The numbers can seem daunting. IDC predicted in its most recent Digital Universe study that the world would generate 2.7 trillion gigabytes of data, up 50 percent from 2011. McKinsey & Co. predicts that the amount of data generated will grow 40 percent each year through 2020. With a high percentage of that data now digital, particularly video content, organisations data sets and storage demands are getting larger. Government organisations that utilise video surveillance are dealing with that growth first hand.
It is often necessary to store surveillance video for a longer period of time and the files tend to be very large. In fact, according to a Seagate Whitepaper, more than 18.4 billion gigabytes of storage is required to support the world’s surveillance cameras for only a two-week recording period. Similarly, in that two-week period, the amount of storage demanded by today’s surveillance systems is 880 times more than the entire capacity manufactured in the year 1995.
As this type of critical business data continues to increase, IT Managers at federal, state and local organisations require better, more efficient storage infrastructures. Often, though, data growth-driven storage demand is hindered by tightened corporate purse strings. Surveillance data and other content is an important asset for federal organisations, yet few have an optimised, secure storage strategy in place. Many federal contractors deal with the data deluge by buying more primary storage.
While this approach keeps data close at hand, it is excessively expensive and makes it difficult to find specific data—similar to looking for a needle in a haystack. A better solution can be found in an approach proven in enterprises called storage tiering, where data is stored in higher performance, lower cost storage, or longer-life types of storage over time, based on the current value of the data to the organisation. This keeps the data readily available when it is most needed, while cost-effectively and securely storing it for use down the line.
Storage tiering is not a new concept, but it may be new to growing government organisations that are being increasingly challenged by the volume of data they are creating. By learning about tiered storage, and by building data archiving, backup and other data management solutions on top of a tiered storage infrastructure, government organizations can reduce content storage costs, quickly transfer large data sets and safeguard valuable data. The tiered approach uses higher-cost storage for business critical data, lower-cost storage for nearline access, and removable tape or disk, or cloud storage for low-access data needs.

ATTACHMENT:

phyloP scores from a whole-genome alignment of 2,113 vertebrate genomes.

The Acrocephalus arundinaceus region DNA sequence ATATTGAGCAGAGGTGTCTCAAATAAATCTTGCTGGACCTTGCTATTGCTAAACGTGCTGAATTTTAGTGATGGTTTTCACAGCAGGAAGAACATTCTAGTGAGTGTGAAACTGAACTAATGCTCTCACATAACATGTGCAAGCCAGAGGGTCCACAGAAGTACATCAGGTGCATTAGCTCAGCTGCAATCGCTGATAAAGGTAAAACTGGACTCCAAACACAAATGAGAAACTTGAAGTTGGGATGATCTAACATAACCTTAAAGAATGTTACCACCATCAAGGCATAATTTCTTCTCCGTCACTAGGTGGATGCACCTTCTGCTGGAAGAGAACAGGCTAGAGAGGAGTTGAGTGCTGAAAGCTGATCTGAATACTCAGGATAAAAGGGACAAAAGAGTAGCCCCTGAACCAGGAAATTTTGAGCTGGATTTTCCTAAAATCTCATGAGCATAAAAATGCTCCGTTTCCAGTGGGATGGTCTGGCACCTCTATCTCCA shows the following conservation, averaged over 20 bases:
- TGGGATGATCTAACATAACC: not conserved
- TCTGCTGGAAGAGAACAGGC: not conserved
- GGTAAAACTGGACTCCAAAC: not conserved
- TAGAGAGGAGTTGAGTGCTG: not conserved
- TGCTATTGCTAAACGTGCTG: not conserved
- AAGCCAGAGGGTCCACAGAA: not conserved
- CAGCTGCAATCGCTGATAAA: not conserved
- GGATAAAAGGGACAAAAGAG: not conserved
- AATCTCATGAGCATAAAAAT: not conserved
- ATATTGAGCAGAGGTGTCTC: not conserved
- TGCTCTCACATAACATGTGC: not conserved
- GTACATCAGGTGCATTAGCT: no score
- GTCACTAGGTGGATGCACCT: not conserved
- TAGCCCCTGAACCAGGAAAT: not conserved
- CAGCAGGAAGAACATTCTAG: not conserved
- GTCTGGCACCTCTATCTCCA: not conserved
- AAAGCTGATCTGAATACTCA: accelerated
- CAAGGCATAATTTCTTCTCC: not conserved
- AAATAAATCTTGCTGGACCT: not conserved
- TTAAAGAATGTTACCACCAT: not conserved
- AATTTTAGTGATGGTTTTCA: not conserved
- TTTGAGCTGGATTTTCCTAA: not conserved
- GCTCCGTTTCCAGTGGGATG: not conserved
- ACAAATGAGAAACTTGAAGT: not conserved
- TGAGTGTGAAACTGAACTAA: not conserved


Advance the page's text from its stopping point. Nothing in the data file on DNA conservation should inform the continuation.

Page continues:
Tier One: Online
The Online storage tier is where a company’s active, primary production data resides. High-cost, online storage is usually reserved for data that is most frequently accessed and is of highest importance, yet many companies still use the same online storage technologies for backup. This approach is expensive and susceptible to failure.
Tier Two: Nearline
The Nearline storage tier represents an intermediary stage between online storage, which enables rapid data access, and offline storage, which is more affordable but requires more time for data access. To reduce storage costs without dramatically reducing speed of data access, companies can replicate data to a nearline data protection device. They also can set policies for types of data that should be stored online or nearline. This tier of data access can provide a copy of data in the event that online data is compromised.
Tier Three: Offline
The Offline storage tier maintains copies of archived data at a physically remote location. The best data management solutions enable multiple ways to do this, including removable media that can be transported to another site. RDX is a good example of a removable media format that delivers cost efficient backup, recovery and archiving.
RDX is a unique type of media that offers all of the advantages of disk-to-disk storage, including high performance and a low failure rate, plus the removability and portability of tape. As removable storage, RDX supports offsite storage for disaster recovery and offers a practical way to seed cloud storage. New secure versions of RDX media also feature encryption and cryptographic erase capabilities.
Tier Four: Offsite
Government organisations need a system that will not only provide an onsite copy of data for fast restoration, but also an offsite copy if the disaster causes damage to the primary storage location. As confidence in cloud providers continues to increase, more companies will utilize cloud storage for offsite backup. The main benefits of cloud storage are threefold. First, the cloud provides true disaster recovery and business continuity. It adds critical offsite storage to ensure that a business’ most important asset is accessible in the event of a disaster.
Second, cloud providers offer pay-as-you-go options, which enable businesses to account for storage as an operational expense, not a capital expense. Finally, cloud storage is infinitely scalable, and additional capacity can be used when needed. However, it is important to keep in mind that scalability is not just about the size or amount of storage. The speed of access and throughput must also be scalable.
A four-tier, RDX-based storage approach offers organisations scalability and agility as the amount of data being stored increases exponentially. RDX serves as a ruggedised transport of data from the field to the office. Companies need to look for appliances that support increased-capacity media cartridges or the easy addition of new appliances or arrays. It can seem daunting for organisations to overhaul their storage infrastructure while restricted by a tight budget — implementing a four tiered storage strategy is the best approach for cost-effective optimization and data backup.